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Tag: unlikable characters

Short story: “Four Walls Around Me to Hold My Life”

“Four Walls Around Me to Hold My Life,” by Lee Clay Johnson

Appeared in Ploughshares Summer 2018, guest-edited by Jill McCorkle

Several thousand words

I started writing this entry after reading the first paragraph. It’s that good. Having read the whole thing, I have to say it lived up to my expectations. You can see all the traps the protagonist is stepping into, and has stepped into, and you understand why he keeps doing it.

I’d like to try imitating this type of voice—the voice of this particular type of male character. If it can be imitated. How much does a good voice come from the depths of an authentic, inimitable character and how much from stylistic tricks?

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Short story: “Emperor All”

“Emperor All,” by Evan Marcroft

Read by Kris Straub for PseudoPod 590, April 13th, 2018

4,336 words

A fine dark tale. The main character is unlikable, but you keep listening/reading to find out what happens next.

Short story: “Restroom”

“Restroom,” by Kim Gibson

Appeared in Defenestration, December 20th, 2017

2,746 words

A charming story of unexpected kindness. Tight and fast-paced enough to feel shorter than it is.

I found the narrator enjoyable even though he starts out cynical and hostile towards this perfectly innocent stranger. I’ve been working on a story with a similar character arc, and I’m curious what makes a reader keep reading when the main character at first seems unlikable. In this case, perhaps the humor woven into the character’s cynical commentary.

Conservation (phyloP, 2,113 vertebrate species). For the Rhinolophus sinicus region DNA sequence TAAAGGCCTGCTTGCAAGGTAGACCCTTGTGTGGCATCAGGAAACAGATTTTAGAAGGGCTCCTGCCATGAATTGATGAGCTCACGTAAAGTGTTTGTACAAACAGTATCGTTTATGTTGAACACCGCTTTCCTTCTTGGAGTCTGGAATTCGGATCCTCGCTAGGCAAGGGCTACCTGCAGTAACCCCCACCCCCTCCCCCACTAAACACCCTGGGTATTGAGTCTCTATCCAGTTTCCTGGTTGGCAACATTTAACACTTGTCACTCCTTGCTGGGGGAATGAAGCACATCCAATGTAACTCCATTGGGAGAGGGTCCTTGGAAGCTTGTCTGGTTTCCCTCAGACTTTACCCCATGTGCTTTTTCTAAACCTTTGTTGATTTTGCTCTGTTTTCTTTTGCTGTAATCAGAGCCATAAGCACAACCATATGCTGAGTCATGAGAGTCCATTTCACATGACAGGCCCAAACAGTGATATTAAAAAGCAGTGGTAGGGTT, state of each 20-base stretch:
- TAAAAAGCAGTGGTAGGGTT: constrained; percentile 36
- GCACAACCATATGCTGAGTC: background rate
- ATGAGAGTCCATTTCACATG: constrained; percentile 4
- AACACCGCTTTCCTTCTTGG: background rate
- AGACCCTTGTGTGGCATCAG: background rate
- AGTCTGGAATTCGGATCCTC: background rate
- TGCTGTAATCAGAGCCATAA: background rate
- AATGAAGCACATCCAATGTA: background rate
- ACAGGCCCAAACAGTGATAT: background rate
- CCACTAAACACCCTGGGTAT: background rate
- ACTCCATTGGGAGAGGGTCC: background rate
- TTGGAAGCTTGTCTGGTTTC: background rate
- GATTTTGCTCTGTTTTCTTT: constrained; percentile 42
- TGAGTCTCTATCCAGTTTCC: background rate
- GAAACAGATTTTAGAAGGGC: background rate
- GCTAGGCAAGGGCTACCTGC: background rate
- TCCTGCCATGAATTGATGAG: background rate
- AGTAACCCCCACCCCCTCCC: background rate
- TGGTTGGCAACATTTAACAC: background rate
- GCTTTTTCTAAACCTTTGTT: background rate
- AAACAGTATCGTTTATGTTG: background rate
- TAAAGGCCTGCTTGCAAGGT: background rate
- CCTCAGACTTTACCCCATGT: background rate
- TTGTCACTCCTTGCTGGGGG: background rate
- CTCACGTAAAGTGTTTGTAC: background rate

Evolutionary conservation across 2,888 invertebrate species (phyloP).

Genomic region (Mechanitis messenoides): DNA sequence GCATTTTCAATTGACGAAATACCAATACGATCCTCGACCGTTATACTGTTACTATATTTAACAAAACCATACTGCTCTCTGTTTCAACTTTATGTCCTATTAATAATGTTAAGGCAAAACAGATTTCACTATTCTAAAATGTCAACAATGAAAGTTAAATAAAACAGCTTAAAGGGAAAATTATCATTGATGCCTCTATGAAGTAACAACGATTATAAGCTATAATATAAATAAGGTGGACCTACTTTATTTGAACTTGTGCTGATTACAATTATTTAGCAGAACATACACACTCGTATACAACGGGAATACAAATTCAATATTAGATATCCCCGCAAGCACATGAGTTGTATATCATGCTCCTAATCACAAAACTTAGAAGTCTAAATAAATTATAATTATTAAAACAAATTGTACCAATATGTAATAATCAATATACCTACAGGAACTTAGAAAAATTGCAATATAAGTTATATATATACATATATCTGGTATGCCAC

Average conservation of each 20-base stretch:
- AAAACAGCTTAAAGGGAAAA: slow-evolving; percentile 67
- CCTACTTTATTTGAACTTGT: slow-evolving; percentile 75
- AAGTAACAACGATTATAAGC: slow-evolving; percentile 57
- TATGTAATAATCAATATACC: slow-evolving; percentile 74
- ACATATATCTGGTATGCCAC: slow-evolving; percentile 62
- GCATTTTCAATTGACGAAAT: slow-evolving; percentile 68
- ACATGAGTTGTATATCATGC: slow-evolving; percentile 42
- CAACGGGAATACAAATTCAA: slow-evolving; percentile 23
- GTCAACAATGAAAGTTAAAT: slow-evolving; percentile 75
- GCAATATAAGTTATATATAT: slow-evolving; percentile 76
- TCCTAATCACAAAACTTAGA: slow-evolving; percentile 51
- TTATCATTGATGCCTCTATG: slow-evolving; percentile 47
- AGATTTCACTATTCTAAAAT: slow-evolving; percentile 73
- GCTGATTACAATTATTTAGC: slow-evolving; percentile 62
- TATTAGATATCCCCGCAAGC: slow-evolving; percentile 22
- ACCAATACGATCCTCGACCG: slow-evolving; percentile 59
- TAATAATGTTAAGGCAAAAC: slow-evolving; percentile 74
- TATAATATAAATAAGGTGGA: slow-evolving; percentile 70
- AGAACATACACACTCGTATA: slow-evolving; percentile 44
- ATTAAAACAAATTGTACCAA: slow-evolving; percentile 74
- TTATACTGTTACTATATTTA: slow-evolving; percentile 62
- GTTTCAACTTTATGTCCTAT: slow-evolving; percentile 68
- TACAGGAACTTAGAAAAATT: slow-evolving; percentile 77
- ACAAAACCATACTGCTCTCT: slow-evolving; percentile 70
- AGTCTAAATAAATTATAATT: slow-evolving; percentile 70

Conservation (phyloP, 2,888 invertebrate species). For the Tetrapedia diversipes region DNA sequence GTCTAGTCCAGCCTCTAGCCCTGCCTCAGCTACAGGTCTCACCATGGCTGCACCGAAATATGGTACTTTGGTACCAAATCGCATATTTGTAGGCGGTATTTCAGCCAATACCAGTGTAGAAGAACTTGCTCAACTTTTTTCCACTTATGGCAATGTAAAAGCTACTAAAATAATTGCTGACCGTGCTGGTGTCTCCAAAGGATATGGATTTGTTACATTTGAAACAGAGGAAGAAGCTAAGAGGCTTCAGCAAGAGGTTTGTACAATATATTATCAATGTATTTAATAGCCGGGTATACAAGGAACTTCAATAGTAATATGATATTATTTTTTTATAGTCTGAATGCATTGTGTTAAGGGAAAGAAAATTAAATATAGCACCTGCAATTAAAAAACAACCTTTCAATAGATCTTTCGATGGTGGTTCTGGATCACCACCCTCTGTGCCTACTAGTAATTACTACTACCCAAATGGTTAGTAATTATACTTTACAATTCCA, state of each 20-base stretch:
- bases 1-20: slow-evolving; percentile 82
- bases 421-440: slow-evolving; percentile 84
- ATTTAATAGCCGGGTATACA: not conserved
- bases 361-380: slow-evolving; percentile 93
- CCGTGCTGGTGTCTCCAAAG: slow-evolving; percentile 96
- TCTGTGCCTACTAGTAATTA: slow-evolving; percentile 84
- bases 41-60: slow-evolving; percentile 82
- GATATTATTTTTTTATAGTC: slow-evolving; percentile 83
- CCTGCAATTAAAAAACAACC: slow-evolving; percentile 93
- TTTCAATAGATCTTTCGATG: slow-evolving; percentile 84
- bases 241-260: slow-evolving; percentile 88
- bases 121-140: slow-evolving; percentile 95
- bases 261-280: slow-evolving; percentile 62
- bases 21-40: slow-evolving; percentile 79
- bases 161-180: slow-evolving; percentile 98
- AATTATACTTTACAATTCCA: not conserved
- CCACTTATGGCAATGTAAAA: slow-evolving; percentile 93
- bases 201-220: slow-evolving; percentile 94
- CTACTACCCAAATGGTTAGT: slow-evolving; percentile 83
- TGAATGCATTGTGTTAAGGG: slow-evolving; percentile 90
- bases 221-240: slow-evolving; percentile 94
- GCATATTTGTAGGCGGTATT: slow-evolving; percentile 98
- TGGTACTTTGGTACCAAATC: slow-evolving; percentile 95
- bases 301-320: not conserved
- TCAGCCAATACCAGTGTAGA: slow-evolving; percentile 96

Short story: “Starter House”

“Starter House,” by Jason Palmer

Appeared in the Drabblecast, episode 362, June 14th, 2015

Maybe 4,000 words?—not sure

A slight story, because the family and their complacence and their cruelty are all so repellent. But fun, because their ending feels so well deserved.

Short story: “Basilisk”

“Basilisk,” by Peter Gillott

Appeared in Dark Tales, issue 5, autumn 2004

2,234 words

A quick, enjoyable tale, though it suffers from the slightness common to short genre stories. The characters are shallow and unlikable, and exist mainly for the fun of seeing them hurt each other. I’m impressed by the swift pacing, though.

Short story: “Unwell”

“Unwell,” by Carolyn Parkhurst

Appeared in the anthology Stories: All-New Tales (2010), edited by Neil Gaiman and Al Sarrantonio, which won the Shirley Jackson Award for Best Edited Anthology

Maybe 8,000 words?

Deliciously nasty. This is the best kind of unlikable character—the one who keeps us guessing what awful thing she’s going to do next.

Short story: “Veil of Ignorance”

“Veil of Ignorance,” by David Barr Kirtley

Originally published in The Phobos Science Fiction Anthology Vol. 3: All the Rage This Year (2004), edited by Keith Olexa; appeared in Lightspeed Magazine, February 2015; read aloud for MechMuse Audio Magazine; also available on the author’s site

4454 words

Marvelously clever, and I found the ending very believable. I would not take this drug, but if I did, I would never stop. Being a particular person is hard.

The characters are cardboard-thin stereotypes (Kirtley says in his Lightspeed Author Spotlight that he needed them all to be recognizable types). I couldn’t help wishing they were even vaguely likable or sympathetic, but I see why it would difficult to write them that way without making the piece overlong or confusing. The story is pretty compelling anyway.

Short story: “Debbieland”

“Debbieland,” by Aimee Bender

Appeared in Black Clockissue #1, spring 2004/summer 2004

2,694 words